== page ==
How to start?

Due to our conditioning and past experiences, it might not be easy and straightforward to replace the harsh ‘inner critic’ with the supportive and compassionate ‘inner cheerleader’. If you feel self- critical a lot of time, you are not alone. The good news is that practising self-compassion is like training the muscle and we can learn to make it a habit. There are lots of different ways to develop self-compassion and incorporate it into your daily life.

If you would like to start practising, here are some proposition that you can explore for yourself:

Soothing Self-talk

Find a kind, soothing statement that you can say to yourself when you are experiencing some difficulty. It may be something you would say to your friend, or something that you would like to hear when you feel down, hurt or upset. Imagine what compassionate friend would tell you then. For example it may sound like ‘I am here right with you. I know it’s tough’ or ‘It’s okay to feel this way’, or ‘Everyone makes mistakes’.

Supportive Touch

Try putting your hand on your body during difficult, stressful moments throughout the day. You may gently put your hand or both of your hands on your heart/your chest and bring your attention to the gentle pressure and temperature of your hands, feel the rising and falling of your chest as you breathe in and as you breathe out. If heart/chest area doesn’t feel comfortable to you, you can explore where on your body gentle touch is actually soothing and comforting, like hand on your cheek, forehead, abdomen, or shoulder.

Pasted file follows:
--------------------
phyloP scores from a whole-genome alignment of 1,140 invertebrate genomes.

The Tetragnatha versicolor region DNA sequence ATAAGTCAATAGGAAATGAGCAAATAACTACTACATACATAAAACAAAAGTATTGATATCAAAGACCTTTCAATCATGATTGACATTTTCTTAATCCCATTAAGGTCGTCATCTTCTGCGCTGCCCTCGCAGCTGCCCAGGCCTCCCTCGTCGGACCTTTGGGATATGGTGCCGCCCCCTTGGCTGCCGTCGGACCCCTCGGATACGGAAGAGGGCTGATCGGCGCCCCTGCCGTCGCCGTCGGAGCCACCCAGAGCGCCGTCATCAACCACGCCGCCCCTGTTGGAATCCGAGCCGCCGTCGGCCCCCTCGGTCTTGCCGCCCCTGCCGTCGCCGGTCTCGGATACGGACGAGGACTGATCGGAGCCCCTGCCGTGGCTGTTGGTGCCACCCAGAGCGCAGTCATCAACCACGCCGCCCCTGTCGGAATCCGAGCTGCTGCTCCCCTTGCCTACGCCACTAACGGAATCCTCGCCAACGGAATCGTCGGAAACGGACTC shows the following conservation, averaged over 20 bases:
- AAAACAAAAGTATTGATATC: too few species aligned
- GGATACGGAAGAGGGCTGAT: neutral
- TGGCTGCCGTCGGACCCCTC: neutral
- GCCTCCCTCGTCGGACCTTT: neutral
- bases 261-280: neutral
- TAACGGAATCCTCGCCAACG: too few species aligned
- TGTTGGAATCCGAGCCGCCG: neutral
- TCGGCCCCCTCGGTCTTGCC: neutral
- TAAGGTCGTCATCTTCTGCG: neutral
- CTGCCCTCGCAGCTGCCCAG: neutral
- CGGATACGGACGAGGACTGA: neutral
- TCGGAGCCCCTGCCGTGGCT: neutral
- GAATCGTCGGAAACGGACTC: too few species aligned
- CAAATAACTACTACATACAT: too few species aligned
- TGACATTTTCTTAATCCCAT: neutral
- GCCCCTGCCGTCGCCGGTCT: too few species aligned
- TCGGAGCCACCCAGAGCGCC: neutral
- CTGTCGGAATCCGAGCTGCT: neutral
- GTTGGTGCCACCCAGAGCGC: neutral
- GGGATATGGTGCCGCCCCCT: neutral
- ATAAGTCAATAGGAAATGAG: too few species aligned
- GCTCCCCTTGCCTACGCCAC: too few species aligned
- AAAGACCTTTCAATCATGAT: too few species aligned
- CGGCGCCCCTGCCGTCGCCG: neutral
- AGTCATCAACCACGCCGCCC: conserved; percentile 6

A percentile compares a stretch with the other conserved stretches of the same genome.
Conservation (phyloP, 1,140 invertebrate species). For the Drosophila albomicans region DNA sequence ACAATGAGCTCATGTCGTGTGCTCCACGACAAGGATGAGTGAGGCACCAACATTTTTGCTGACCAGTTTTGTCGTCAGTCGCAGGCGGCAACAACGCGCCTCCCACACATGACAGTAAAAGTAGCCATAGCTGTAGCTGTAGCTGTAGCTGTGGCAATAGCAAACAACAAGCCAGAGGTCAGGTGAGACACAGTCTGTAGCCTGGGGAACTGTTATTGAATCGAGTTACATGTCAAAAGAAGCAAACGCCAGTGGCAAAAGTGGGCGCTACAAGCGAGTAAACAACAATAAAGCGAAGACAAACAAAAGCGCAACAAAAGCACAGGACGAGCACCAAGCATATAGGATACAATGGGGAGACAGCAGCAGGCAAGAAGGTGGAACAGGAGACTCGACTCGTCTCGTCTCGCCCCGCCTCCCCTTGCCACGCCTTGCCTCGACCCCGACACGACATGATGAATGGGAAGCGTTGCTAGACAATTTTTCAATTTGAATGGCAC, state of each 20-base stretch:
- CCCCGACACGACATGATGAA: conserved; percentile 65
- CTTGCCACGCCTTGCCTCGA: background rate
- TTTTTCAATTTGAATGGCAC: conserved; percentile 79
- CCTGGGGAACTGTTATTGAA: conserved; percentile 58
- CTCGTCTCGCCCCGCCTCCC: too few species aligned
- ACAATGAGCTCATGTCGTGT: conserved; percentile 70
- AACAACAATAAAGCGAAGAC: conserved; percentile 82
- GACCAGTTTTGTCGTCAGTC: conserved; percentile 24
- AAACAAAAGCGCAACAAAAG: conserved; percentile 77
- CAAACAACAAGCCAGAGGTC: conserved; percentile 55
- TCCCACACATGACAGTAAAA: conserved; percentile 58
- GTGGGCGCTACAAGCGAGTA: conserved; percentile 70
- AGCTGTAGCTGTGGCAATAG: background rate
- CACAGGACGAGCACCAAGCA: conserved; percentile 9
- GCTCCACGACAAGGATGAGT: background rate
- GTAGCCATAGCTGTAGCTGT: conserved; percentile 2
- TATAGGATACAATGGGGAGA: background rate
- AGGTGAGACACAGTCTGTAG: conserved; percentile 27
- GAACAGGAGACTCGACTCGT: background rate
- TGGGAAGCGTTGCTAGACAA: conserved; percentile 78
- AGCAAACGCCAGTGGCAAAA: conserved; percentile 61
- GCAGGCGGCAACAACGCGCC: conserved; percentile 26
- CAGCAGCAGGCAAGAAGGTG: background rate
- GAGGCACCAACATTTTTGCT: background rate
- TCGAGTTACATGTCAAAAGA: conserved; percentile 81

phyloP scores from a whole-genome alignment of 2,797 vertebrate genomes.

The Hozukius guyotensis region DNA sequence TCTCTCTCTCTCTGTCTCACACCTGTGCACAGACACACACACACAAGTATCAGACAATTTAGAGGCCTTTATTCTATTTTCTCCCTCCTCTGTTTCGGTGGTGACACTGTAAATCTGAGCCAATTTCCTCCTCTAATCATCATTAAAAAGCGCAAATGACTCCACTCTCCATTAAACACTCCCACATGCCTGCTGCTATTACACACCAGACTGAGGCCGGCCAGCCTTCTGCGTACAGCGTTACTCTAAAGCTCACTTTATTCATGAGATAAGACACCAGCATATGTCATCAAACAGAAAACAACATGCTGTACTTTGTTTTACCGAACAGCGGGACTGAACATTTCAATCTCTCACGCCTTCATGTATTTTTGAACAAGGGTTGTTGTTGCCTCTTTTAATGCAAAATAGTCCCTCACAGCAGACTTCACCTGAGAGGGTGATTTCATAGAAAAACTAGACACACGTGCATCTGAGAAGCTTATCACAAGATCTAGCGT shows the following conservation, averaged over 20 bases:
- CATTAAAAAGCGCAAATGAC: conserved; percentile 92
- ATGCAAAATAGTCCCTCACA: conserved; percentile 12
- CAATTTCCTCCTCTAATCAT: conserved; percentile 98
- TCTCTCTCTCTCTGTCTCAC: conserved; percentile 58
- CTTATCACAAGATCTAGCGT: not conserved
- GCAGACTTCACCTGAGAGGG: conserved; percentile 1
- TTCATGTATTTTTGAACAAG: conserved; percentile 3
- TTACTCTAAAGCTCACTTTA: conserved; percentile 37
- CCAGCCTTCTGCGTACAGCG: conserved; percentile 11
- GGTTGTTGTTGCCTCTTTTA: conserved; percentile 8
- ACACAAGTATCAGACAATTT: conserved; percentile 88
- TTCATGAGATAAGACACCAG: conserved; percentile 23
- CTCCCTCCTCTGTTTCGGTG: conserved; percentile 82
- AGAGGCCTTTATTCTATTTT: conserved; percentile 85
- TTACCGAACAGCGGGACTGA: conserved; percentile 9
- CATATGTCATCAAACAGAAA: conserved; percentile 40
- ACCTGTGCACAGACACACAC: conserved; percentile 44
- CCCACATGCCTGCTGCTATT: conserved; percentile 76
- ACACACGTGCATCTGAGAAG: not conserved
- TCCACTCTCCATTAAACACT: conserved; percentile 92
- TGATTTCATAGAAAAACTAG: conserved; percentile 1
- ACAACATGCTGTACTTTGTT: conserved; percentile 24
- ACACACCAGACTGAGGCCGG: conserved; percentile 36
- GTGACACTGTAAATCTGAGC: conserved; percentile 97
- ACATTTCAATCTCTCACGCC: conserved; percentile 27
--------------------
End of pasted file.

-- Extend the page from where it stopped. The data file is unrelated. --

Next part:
Mindful Activity

Pick one activity during a day in which you will be practising being mindful. It may be when you brush your teeth, drink your morning coffee, taking shower, while you go for a walk, or whenever you are queuing in a grocery store. As you’re engaging in your activity, bring your awareness to your experience in the present moment. Try to bring your awareness to as many aspects of the experience as possible, engaging all of your senses. If you become lost in your thoughts or emotions, simply note this and bring your awareness back to the experience.

If you are inspired and interested in this topic, you can visit the official website of Kristin Neff: https://self-compassion.org/ to find more information and self-compassion exercises.